Quincy Miller (#38)
Izzet Turkyilmaz (#50)
2011 – Nuggets
Kenneth Faried (#22)
Jordan Hamilton (#26, acquired in trade)
Chukwudiebere Maduabum (#56, acquired in trade)
2010 – Raptors (assistant GM)
Ed Davis (#13)
Solomon Alabi (#50, acquired in trade)
2009 – Raptors (assistant GM)
DeMar DeRozan (#9)
2008 – Raptors (director of global scouting)
Traded pick (#17)
Nathan Jawai (#41, acquired in trade)
This doesn’t necessarily inform how Ujiri, Jeff Weltman, and company will approach this draft. The question that kind of hangs over everything is what direction the Raptors are even going in. If they’re ultimately going to blow things up, maybe swinging for the fences with the highest upside player is the right approach. Maybe they’re extremely aggressive in moving up. If they’re going to try to be good again, maybe the pick is dangled to try to help unload a bloated salary. Maybe it’s once again used on a mature piece that could help if absolutely needed and would otherwise be tabbed for one or two years of development with Raptors 905.
One thing Ujiri generally hasn’t done is draft for a short-term need, so those looking for shooting at No. 23 may or may not need to look elsewhere. Rosters and situations are simply too fluid to worry much about near-term fit, with Wright looking like he plugged a hole for all of a week and Siakam looking completely superfluous in the short-term until injuries struck. In fact, if there’s one common thread in Ujiri’s recent drafts, it’s that he appears to believe shooting can be learned and developed – not a single one of their picks in the last three drafts came advertised as an above-average shooter, and Wright, Powell, and Siakam all needed mechanical work on their shots. It will be interesting to see if that element of the strategy changes at all as the team talks up a need for more modernization in the offense, or if the focus still falls on length, speed, and defensive versatility above all else.
The Raptors don’t have a second-round pick, by the way, having sent it to the Phoenix Suns in the P.J. Tucker deal. They’ll also select 23rd because they owned the better of the picks between themselves and the Clippers, with the lesser going to Orlando from the Serge Ibaka acquisition. As a side-note, best I can tell, first-round picks won’t be eligible to sign two-way hybrid contracts, so if the Raptors use the pick and it’s not a draft-and-stash, the player will be on the roster and on the books for $1.65 million (120 percent of scale).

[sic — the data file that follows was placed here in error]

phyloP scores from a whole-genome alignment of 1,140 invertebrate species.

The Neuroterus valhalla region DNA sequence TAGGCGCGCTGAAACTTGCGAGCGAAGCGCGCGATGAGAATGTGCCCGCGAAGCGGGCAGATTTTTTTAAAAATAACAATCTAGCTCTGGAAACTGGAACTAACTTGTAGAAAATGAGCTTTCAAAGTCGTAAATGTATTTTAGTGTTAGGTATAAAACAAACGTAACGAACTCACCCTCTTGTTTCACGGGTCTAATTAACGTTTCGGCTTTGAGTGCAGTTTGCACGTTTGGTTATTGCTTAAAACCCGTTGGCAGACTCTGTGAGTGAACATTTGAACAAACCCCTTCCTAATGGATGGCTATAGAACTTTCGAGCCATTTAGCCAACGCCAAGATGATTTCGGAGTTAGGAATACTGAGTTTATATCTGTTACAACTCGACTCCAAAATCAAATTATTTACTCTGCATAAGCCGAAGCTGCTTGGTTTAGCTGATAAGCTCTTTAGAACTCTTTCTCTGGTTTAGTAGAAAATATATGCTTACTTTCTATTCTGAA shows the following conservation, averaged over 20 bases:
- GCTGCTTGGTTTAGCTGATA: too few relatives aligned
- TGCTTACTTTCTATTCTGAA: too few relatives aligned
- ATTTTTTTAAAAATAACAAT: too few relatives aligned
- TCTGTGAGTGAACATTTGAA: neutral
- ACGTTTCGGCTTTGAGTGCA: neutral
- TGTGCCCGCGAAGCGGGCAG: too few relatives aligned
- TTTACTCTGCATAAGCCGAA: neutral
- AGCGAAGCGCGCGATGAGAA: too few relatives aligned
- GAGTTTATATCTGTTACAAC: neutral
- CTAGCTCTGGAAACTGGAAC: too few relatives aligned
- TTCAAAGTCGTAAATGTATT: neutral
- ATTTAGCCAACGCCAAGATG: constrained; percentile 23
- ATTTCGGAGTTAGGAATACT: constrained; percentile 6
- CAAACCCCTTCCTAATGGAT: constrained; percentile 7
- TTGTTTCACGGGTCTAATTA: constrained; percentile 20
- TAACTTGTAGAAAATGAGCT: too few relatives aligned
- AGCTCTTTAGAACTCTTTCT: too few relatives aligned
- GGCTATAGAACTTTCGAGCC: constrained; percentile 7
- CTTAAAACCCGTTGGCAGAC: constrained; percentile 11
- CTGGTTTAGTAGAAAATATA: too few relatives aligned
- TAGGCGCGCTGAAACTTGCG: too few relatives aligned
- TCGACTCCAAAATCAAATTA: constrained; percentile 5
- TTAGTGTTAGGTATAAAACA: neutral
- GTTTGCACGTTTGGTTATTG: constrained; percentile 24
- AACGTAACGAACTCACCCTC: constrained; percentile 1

Heading into the draft, here’s what the Raptors’ roster looks like:
Cory Joseph, Delon Wright
Unrestricted free agent
DeMarre Carroll, Bruno Caboclo
Unrestricted free agent
Unrestricted free agent
Serge Ibaka, Patrick Patterson
Jonas Valanciunas, Jakob Poeltl, Lucas Nogueira
Nando De Colo (RFA rights, signed in Russia two more years)
DeAndre Daniels, DeeAndre Hulett (draft rights)
No. 23 pick, 2017
All 1st-round picks, 2018 onward
All 2nd-round picks, 2019 onward
And coming out of the combine, here’s a look at the prospect rankings from Chad Ford, Draft Express, and The Ringer (you had to be on the top-60 on all three sites to make this table; players in bold rank 23 or lower and 23 or higher on at least one list):
We’ll have coverage of each pre-draft workout as best we can. They’re currently scheduled for Wednesday, Thursday, Monday, and Tuesday, with more surely to follow.
Anyone stand out to you as potentially available at No. 23 and who has piqued your interest?